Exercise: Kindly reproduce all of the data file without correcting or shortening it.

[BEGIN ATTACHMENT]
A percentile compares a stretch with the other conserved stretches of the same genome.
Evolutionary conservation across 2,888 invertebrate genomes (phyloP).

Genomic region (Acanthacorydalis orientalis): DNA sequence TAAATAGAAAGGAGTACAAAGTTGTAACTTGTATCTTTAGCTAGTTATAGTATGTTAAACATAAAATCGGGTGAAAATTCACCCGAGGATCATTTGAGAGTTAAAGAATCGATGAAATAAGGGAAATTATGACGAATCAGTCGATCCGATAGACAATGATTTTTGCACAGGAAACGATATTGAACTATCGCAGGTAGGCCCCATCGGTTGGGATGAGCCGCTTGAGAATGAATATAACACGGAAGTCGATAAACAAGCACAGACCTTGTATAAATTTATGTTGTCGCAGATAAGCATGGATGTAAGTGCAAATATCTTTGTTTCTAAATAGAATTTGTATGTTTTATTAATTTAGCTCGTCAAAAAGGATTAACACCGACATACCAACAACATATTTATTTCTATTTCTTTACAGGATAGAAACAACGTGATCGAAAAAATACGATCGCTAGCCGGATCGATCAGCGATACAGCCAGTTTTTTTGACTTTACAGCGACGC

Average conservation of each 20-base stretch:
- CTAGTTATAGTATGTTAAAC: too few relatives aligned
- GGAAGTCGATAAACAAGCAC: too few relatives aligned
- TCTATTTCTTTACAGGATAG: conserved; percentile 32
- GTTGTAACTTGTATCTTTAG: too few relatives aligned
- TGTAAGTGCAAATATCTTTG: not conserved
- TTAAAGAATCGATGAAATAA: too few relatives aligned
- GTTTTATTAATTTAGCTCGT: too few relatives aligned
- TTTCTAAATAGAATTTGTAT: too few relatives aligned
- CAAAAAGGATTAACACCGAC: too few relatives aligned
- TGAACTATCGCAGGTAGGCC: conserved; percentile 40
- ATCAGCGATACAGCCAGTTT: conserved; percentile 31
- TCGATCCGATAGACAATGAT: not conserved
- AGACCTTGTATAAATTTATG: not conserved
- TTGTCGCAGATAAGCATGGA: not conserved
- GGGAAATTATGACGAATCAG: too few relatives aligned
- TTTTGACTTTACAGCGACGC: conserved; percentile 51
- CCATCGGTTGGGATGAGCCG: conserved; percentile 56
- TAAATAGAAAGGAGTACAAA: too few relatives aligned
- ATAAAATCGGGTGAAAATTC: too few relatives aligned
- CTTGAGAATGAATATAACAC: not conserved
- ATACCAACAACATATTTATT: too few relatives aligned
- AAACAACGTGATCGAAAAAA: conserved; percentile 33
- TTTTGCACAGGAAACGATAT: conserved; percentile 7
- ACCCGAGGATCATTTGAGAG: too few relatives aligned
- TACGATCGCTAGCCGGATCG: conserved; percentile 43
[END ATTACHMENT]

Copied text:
A percentile compares a stretch with the other conserved stretches of the same genome.
Evolutionary conservation across 2,888 invertebrate genomes (phyloP).

Genomic region (Acanthacorydalis orientalis): DNA sequence TAAATAGAAAGGAGTACAAAGTTGTAACTTGTATCTTTAGCTAGTTATAGTATGTTAAACATAAAATCGGGTGAAAATTCACCCGAGGATCATTTGAGAGTTAAAGAATCGATGAAATAAGGGAAATTATGACGAATCAGTCGATCCGATAGACAATGATTTTTGCACAGGAAACGATATTGAACTATCGCAGGTAGGCCCCATCGGTTGGGATGAGCCGCTTGAGAATGAATATAACACGGAAGTCGATAAACAAGCACAGACCTTGTATAAATTTATGTTGTCGCAGATAAGCATGGATGTAAGTGCAAATATCTTTGTTTCTAAATAGAATTTGTATGTTTTATTAATTTAGCTCGTCAAAAAGGATTAACACCGACATACCAACAACATATTTATTTCTATTTCTTTACAGGATAGAAACAACGTGATCGAAAAAATACGATCGCTAGCCGGATCGATCAGCGATACAGCCAGTTTTTTTGACTTTACAGCGACGC

Average conservation of each 20-base stretch:
- CTAGTTATAGTATGTTAAAC: too few relatives aligned
- GGAAGTCGATAAACAAGCAC: too few relatives aligned
- TCTATTTCTTTACAGGATAG: conserved; percentile 32
- GTTGTAACTTGTATCTTTAG: too few relatives aligned
- TGTAAGTGCAAATATCTTTG: not conserved
- TTAAAGAATCGATGAAATAA: too few relatives aligned
- GTTTTATTAATTTAGCTCGT: too few relatives aligned
- TTTCTAAATAGAATTTGTAT: too few relatives aligned
- CAAAAAGGATTAACACCGAC: too few relatives aligned
- TGAACTATCGCAGGTAGGCC: conserved; percentile 40
- ATCAGCGATACAGCCAGTTT: conserved; percentile 31
- TCGATCCGATAGACAATGAT: not conserved
- AGACCTTGTATAAATTTATG: not conserved
- TTGTCGCAGATAAGCATGGA: not conserved
- GGGAAATTATGACGAATCAG: too few relatives aligned
- TTTTGACTTTACAGCGACGC: conserved; percentile 51
- CCATCGGTTGGGATGAGCCG: conserved; percentile 56
- TAAATAGAAAGGAGTACAAA: too few relatives aligned
- ATAAAATCGGGTGAAAATTC: too few relatives aligned
- CTTGAGAATGAATATAACAC: not conserved
- ATACCAACAACATATTTATT: too few relatives aligned
- AAACAACGTGATCGAAAAAA: conserved; percentile 33
- TTTTGCACAGGAAACGATAT: conserved; percentile 7
- ACCCGAGGATCATTTGAGAG: too few relatives aligned
- TACGATCGCTAGCCGGATCG: conserved; percentile 43